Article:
In the aftermath of another horrible and heartbreaking mass shooting at an American school, the same political game took place that always takes place. That game breaks down into three stages: before the facts come in, once the facts are in, and the actual political debate.
Before The Facts Come In. Before the facts come in, proponents of gun control point at foreign countries and the lack of mass shootings in those countries and suggest that Congress ought to do something — anything, really — to make it more difficult for evil people to obtain guns. They do not specify what that something is. But it must be a law, and it must restrict law-abiding citizens’ access to guns. Furthermore, any Congressperson who opposes such unspecified laws is the tool of the “gun industry.”
Meanwhile, those who oppose gun control urge caution until we know the facts; often they offer thoughts and prayers. Proponents of gun control then mock those thoughts and prayers in order to imply that gun control opponents don’t care about dead children, and merely want to avoid responsibility by throwing the problem at God.
The Facts Come In. As the facts come in, proponents of gun control maintain their staunch advocacy for their position, but are often forced to acknowledge that their preferred measures wouldn’t have done anything to stop the shootings at issue. That doesn’t stop them from clubbing about the ears gun control opponents, who maintain that gun control measures must be tailored toward stopping actual events.
Meanwhile, opponents of gun control usually suggest two measures: mental health screening that would take dangerous people off the streets and into treatment, and security in schools. These are rejected out of hand by gun control proponents, who say they don’t want those who are mentally ill avoiding treatment in order to avoid the consequences of such treatment, and add that placing security in schools would somehow “militarize” the school environment.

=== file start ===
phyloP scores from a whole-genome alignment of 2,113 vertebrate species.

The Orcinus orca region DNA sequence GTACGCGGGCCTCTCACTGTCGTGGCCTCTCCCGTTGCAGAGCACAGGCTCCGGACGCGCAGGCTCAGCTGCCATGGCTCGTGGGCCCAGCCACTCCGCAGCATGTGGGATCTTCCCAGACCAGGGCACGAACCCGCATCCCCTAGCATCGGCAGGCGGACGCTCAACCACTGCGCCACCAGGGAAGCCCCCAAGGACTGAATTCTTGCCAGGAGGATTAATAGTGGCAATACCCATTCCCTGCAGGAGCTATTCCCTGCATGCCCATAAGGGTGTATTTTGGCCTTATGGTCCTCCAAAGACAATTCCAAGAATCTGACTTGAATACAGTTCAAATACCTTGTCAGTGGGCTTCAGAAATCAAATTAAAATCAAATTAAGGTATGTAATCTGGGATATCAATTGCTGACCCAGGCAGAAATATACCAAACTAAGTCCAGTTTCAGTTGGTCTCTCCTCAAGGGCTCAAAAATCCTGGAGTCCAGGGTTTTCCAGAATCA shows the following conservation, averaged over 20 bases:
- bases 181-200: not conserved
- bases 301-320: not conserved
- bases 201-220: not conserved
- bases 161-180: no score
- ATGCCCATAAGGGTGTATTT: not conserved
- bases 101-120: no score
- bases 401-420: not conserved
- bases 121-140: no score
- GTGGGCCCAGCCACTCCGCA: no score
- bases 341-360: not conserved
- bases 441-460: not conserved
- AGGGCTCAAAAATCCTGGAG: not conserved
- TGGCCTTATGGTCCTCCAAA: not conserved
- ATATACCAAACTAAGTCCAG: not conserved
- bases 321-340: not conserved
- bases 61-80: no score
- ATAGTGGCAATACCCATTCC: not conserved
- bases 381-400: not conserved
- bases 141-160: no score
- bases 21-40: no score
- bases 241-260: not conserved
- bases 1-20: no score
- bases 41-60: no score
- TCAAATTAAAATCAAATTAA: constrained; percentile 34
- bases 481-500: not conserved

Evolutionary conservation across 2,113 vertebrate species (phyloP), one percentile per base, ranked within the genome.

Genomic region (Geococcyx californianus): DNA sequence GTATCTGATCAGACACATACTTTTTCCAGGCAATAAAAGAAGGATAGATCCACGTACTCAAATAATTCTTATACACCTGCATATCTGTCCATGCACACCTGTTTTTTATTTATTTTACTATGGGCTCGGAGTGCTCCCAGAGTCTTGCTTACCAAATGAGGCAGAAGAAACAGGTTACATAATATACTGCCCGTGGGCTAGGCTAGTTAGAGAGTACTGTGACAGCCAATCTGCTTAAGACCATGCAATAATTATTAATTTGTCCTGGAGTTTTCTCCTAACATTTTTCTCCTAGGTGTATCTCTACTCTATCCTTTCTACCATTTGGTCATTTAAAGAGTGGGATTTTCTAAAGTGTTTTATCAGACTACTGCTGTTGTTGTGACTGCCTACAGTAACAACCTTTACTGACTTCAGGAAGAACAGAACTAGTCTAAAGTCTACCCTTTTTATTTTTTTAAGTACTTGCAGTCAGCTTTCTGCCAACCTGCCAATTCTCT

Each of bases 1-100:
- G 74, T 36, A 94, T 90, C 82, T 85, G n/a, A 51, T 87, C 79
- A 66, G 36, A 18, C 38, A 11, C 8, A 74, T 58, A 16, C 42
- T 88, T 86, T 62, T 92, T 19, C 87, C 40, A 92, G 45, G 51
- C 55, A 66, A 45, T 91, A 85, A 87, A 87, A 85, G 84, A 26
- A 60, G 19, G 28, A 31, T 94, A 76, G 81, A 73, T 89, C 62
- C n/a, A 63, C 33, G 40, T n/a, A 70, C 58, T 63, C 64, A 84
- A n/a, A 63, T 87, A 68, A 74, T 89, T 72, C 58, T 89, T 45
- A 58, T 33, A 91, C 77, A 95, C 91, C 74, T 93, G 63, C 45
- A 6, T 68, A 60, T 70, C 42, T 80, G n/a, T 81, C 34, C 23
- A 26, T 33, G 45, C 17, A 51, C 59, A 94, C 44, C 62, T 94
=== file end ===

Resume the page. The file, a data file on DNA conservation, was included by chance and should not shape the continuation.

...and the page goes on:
The Political Debate. Congress usually proposes some measure of gun control. That measure of gun control is usually far more unpopular in specifics than it was in theory; it usually restricts rights most Americans care about, and fails to properly target the underlying problem at issue. Such measures almost universally fail. When they do pass, they show little evidence of impact on mass shootings.
So, where does all of this leave us?
Here’s what we know. The shooter used an AR-15, the most common rifle in the United States. The shooter was on the radar of school authorities, and he was reportedly in frequent contact with the police; he was reported to the FBI as well, but follow-up was apparently insufficient. People warned authorities about him, and they didn’t do anything or couldn’t do anything. That’s probably the best place to start looking for answers.
The shooter’s gun was obtained legally. He had never been arrested; it’s difficult to think of a way to prevent the sale of a gun to a person with a clean record without a mass gun ban or confiscation. He also had a gas mask and grenades — and it’s unclear where he obtained the grenades. We could look at stronger prosecution of straw buyers, as Jim Geraghty of National Review suggests, but that wouldn’t have helped in this case.
So, where do we go from here? Obviously, I think that we ought to consider security in schools as a first step — I went to a Jewish high school in Los Angeles that received bomb threats at least twice a year; the building next door was scoped out by mass shooter Buford Furrow, but he left thanks to security there. It’s not too much to ask that we place armed security at our schools, as Israel does.
But this much is clear: snap Twitter excoriations focused on casting aspersions at the character of our political opposition tears our country apart right when we need to come together in comfort. We have an unfortunate tendency to roll our eyes when people say they’re waiting for the facts, whether we’re discussing mass shootings or terrorist attacks; I’ve done it, too. But waiting for facts is the responsible thing to do. And as the facts come in, perhaps better solutions will make themselves clearer.